Discussion: C. coronatus resembles the typical form of C. m. miliaris in shell characters and often also in the colouration of the animal. Typical C. m. miliaris can be distinguished by its generally less ventricose last whorl, consistently angulate shoulder with generally more prominent tubercles and in the presence of a central pad as well as an abapical ridge within the aperture. C. miliaris lacks the variously sized brown or olive markings on the last whorl, the spiral rows of dots and dashes finer, and white instead of dark markings are the dominant pattern element. In addition, the aperture of C. m. miliaris is paler brownish, pinkish and violet, rather than blue, grey and darker brown). Where both species occur sympatrically, differences can usually be observed in the distribution pattern across the habitat, the diet composition and the microhabitats chosen. Some specimend of C. coronatus sre similar to C. abbreviatus in shell shape and colouration but differ in the colour of animals and apertures (bluesh to brownish grey vs. brownish violet); the intermittent white markings are absent from the dotted spiral lines on the last whorl of C. abbreviatus. In Tahiti, Fiji and Philippines, typical C. coronatus and a form corresponding with C. aristophanes as redescribed by Cernohorsky (1964), differ in a number of shell caracters as well as in habitat. Form aristophanes (Pl. 7, Figs. 29-31) has a narrower, less ventricose last whorl with a straighter outline, and fewer spiral grooves on the later sutural ramps. It more often has a bluish or greyish last whorl with more pronounced pale spiral bands. In other regions (e.g. Solomon Is., Japan, Maldives, Oman and Zanzibar), the two forms intergrade. In the type locality of C. aristophanes, "Philippines Is.," they are separable. Based on data from such areas, Cernohorsky (1964) and Lewis (1979) considered C. aristophanes a valid species. However, data from the entire range favour ranking C. aristophanesas as a form of C. coronatus. Coomans et al. (1981) reached the same conclusion.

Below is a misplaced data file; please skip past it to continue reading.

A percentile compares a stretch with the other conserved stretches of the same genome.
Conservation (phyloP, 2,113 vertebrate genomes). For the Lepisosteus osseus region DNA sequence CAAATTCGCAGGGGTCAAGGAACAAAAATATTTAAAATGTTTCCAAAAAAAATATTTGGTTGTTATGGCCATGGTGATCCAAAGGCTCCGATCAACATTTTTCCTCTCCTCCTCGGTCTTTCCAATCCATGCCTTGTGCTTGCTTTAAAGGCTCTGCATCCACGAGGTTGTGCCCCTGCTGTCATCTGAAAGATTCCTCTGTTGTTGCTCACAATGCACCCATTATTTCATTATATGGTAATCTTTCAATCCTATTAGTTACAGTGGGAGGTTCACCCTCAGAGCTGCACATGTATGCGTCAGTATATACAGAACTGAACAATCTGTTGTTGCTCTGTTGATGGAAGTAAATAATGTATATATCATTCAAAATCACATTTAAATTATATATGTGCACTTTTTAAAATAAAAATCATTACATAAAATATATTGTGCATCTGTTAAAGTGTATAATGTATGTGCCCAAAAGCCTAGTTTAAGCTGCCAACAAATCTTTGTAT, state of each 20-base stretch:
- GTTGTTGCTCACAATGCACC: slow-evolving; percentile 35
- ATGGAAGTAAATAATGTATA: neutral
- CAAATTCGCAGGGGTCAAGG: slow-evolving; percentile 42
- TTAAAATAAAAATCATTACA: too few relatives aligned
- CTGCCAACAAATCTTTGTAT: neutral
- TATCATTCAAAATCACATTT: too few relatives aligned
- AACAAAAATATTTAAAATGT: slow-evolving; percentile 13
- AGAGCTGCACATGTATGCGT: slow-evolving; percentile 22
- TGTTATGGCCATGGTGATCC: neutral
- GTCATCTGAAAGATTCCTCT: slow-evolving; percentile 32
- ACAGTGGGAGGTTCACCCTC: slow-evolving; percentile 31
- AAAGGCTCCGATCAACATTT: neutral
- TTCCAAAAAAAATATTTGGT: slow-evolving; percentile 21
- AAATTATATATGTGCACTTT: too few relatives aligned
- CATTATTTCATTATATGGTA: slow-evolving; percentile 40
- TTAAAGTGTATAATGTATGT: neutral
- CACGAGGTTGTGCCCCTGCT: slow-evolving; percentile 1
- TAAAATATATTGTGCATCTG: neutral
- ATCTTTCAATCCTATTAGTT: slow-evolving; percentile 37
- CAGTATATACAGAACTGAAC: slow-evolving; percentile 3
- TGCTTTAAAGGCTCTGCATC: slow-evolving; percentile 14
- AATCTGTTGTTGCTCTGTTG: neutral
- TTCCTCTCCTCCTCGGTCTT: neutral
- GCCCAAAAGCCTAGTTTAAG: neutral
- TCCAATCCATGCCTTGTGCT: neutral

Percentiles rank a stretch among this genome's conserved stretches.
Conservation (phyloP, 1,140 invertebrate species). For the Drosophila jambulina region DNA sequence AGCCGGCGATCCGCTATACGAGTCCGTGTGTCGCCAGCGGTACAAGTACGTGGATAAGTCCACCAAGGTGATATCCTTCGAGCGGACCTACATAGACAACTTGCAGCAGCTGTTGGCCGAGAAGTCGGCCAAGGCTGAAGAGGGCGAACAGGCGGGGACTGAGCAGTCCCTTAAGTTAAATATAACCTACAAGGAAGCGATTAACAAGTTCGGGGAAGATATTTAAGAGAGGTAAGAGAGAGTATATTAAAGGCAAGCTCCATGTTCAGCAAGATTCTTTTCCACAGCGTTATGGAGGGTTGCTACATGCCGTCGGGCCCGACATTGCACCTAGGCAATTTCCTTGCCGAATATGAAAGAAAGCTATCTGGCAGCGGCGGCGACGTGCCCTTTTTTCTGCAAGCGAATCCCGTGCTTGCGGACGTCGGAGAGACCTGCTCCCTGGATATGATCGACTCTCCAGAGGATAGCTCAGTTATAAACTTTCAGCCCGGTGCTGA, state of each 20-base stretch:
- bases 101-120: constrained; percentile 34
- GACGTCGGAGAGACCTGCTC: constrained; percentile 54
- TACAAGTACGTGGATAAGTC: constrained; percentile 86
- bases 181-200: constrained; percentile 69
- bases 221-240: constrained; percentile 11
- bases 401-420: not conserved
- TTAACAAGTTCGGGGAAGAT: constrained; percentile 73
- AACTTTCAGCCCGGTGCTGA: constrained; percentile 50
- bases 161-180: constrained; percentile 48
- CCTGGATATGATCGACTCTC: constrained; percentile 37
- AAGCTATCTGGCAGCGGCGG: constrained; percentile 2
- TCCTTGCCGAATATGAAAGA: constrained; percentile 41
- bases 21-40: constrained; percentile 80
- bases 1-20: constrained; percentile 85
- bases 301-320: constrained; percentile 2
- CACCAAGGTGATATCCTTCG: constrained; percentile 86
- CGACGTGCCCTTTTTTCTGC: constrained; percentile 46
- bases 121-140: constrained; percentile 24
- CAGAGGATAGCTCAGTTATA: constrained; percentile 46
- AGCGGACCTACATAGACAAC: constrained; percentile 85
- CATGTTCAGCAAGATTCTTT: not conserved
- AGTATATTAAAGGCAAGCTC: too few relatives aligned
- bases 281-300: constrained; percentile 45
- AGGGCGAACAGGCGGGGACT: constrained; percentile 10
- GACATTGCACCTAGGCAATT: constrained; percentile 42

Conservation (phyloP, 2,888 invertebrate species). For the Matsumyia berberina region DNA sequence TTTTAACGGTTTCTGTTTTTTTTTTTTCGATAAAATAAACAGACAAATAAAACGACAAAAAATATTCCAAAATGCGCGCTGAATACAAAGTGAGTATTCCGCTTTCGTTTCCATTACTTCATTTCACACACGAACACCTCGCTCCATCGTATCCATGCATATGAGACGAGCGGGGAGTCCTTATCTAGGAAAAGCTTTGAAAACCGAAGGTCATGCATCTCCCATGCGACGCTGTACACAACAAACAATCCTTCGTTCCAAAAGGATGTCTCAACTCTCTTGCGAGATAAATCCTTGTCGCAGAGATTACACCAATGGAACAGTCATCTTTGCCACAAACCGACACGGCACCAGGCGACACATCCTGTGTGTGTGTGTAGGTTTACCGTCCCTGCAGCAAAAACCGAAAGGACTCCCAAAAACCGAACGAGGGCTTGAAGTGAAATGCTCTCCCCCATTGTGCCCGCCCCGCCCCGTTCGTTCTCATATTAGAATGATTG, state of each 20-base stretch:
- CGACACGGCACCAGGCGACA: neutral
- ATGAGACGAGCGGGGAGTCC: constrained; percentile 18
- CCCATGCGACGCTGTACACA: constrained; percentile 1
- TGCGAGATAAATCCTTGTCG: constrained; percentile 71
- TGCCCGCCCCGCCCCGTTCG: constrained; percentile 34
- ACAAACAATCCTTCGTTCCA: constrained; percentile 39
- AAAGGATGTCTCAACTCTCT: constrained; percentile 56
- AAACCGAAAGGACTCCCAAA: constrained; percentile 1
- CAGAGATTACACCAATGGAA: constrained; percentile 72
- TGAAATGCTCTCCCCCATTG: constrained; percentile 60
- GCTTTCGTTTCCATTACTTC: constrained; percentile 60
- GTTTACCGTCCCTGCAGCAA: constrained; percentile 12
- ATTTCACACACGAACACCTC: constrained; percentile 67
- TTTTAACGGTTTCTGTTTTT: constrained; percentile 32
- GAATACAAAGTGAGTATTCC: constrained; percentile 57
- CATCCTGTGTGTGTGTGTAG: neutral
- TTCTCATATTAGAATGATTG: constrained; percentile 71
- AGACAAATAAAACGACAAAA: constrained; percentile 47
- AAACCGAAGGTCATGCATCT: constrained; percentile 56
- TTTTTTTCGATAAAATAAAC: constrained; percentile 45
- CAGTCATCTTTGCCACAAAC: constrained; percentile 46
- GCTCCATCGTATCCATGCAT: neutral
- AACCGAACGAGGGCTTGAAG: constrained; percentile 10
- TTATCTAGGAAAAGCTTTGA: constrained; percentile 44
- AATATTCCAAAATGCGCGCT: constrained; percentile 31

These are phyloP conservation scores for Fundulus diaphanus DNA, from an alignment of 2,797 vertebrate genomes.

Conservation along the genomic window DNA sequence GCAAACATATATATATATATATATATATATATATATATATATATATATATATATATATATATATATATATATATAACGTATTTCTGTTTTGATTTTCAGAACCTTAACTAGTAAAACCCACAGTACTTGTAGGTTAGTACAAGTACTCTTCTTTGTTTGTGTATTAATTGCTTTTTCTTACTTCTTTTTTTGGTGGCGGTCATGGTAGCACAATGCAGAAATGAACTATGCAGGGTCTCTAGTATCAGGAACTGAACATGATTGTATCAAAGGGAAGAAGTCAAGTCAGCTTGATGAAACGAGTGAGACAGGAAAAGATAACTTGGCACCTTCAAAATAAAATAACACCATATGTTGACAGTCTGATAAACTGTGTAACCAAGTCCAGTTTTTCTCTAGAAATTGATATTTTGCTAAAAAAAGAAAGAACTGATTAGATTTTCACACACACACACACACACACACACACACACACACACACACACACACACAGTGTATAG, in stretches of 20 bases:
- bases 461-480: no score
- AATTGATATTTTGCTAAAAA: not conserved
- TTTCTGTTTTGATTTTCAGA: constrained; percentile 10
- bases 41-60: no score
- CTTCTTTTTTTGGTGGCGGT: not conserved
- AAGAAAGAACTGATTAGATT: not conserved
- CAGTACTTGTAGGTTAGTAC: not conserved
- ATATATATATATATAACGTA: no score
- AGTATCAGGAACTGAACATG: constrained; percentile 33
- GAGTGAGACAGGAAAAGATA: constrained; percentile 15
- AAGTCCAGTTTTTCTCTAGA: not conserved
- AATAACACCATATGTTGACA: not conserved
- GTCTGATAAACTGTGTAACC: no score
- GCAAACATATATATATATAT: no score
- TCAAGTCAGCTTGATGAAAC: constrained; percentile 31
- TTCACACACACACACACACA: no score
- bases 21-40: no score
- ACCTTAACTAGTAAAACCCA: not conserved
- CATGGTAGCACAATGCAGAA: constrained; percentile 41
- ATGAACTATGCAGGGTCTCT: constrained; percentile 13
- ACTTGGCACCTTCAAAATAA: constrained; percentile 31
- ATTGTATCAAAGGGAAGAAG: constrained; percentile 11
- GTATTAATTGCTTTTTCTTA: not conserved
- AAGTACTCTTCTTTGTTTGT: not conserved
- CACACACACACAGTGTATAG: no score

Range Map Image

C. coronatus Range Map

This section contains verbatim reproductions of the accounts of 316 species of Conus from the Indo-Pacific region, from Manual of the Living Conidae, by R÷ckel, Korn and Kohn (1995). They are reproduced with the kind permission of the present publisher, Conchbooks.

All plates and figures referred to in the text are also in R÷ckel, Korn & Kohn, 1995. Manual of the Living Conidae Vol. 1: Indo-Pacific Region.

The range maps have been modified so that each species account has it own map, rather than one map that showed the ranges of several species in the original work. This was necessary because each species account is on a separate page on the website and not confined to the order of accounts in the book.